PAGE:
Monday, June 05, 2006

My Beginning: David Farley

This month's interview features David Farley, author of Travelers' Tales Prague and the Czech Republic. Farley's work has appeared in Travel & Leisure, Conde Nast Traveler, Playboy, and the Chicago Tribune.

Name: David Farley

Favorite travel writer and why: I don’t really have a favorite “travel” writer, but some of the writers who have inspired me are Joan Didion, David Sedaris, Susan Orlean, Francine Prose, and Bill Bryson.

Favorite travel book and why: This isn’t a very popular thing to say for a travel writer, but I find that a lot travel books—especially the kind that have titles like Two months in Tuscany, A Summer in Sicily, etc.—have a hard time keeping my attention. I read a lot of nonfiction, but it’s not limited to travel. I also read a lot of magazines like The New Yorker.

How did you get started in travel writing: Thomas Swick, who edits the excellent travel section of the South Florida Sun Sentinel, tells budding travel writers that the best way to become a travel writer is to go live abroad. Which is what I’ve done. A few times, actually. I’ve lived in Prague and Rome and have really gotten a lot of great writing material.

Name and publication of first published piece: The very first story was something about being an expatriate in Prague for a website called, but the first print story—the first story I actually got paid for—was “Eloping, Italian Style,” about my wedding in Rome, in the Chicago Tribune.

# of published pieces your first year: I actually can’t remember. I wasn’t only writing “travel” stories my first year as a freelance writer. But I do remember that I didn’t eat a lot that year.

How long did it take to publish your first piece? For both pieces I mentioned above—the stories on being an expat in Prague and getting married in Rome—it didn’t actually take too long. Maybe a few months. But I worked on those stories—particularly the one for the Chicago Tribune—quite a long time before I sent it in for consideration.

What is your best/worse rejection? Not surprisingly, my most memorable rejections are the bad ones. I once sent my story about attending a pig killing the Czech hinterlands (which is in my book, Travelers’ Tales Prague and the Czech Republic) to a large newspaper travel section and the editor responded with this: “There is no way in the world that we could publish this—the PETA people, among others, would be down on us like a ton of bricks.” The fact is, raising a pig and then killing it for food, one could argue, is more morally sound than how most of us get our meat, by factory farming.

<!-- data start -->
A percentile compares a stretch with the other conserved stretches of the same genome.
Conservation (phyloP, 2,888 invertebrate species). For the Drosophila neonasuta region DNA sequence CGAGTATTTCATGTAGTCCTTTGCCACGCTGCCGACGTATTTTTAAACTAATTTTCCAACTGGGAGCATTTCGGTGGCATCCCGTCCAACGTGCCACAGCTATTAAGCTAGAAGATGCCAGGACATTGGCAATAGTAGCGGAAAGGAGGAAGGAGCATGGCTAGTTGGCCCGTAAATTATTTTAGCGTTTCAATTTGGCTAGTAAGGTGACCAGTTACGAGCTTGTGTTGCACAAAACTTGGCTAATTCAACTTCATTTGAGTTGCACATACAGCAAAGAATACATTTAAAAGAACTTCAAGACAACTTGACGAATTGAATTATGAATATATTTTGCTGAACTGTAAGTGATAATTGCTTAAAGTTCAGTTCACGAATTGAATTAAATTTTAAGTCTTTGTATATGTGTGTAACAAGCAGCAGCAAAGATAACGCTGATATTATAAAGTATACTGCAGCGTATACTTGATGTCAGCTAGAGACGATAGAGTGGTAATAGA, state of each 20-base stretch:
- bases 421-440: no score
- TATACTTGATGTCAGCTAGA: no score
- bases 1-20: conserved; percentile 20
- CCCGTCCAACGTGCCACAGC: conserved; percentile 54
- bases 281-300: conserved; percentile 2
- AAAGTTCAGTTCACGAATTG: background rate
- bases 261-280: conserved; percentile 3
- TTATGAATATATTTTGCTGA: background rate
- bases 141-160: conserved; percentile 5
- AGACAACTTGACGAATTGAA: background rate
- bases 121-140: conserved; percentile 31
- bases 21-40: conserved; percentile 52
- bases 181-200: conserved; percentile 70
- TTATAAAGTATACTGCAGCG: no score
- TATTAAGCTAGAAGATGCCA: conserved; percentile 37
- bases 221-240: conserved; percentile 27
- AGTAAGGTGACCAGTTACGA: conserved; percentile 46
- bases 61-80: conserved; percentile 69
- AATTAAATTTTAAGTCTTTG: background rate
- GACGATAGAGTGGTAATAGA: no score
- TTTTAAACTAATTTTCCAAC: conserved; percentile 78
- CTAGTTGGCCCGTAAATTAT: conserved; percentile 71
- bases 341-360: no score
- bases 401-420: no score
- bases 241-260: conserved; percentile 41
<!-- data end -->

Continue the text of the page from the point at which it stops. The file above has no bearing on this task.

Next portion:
Most recently, I received a rejection from an editor at one of the big travel magazines that said something like “We like our stories to be newsy and have an angle, and from what I can see, your story proposal has neither.” Ouch!

When was the exact moment you wanted to become a travel writer? I have no idea.

When did you feel you were a travel writer? Also, I have no idea. Maybe when I started getting paid to do it.

Why travel writing? I love to research—both before a trip and while I’m there—how historical events have shaped the present state of a place and how larger forces that are out of the ordinary person’s control (economic factors, for instance) dictate life. My stories are always filled with a lot of exposition and back story, explaining how the past has affected the present.
But also, like many people who are lured to travel writing, I was at first attracted by the romantic notion of being sent somewhere to write. But I’ve intentionally tried to move away from that—I think a lot of people who gravitate to this genre have really fetishized the idea of getting things for free (either comped or being sent somewhere by the publication) and I think that puts one’s focus more on what you’re getting for free and not on the actual writing.

Your thoughts on non-paying markets: I think if that’s what you have to do to get some clips, then do it.

What do you feel is the state of travel writing, dead or alive? Framing it within the dichotomy of “dead or alive” seems a bit extreme. Commercial travel writing, especially in newspaper travel sections, has been challenged by budget cuts, which means most travel editors are buying less and less from freelance writers. Literary travel writing (i.e. books) has always been challenged by the large sector of the American population who lack a desire to travel. Travel books sell a lot better in places like England and Australia because those cultures have a much stronger (and longer) tradition of travel.

Finish this sentence: Why didn't someone tell me....that drive and tenacity are, in many ways, just as important as writing ability.

Advice for other beginning travel writers: My personal philosophy of travel writing is to entertain and educate. If someone can put down one of my articles having laughed a little and learned a little about the place, I feel I’ve succeeded. So, my advice to budding travel writers is just that: keep your writing interesting in both entertainment and enlightenment. Also, when you’re not writing, it’s most important to keep reading.

Learn more about Farley at

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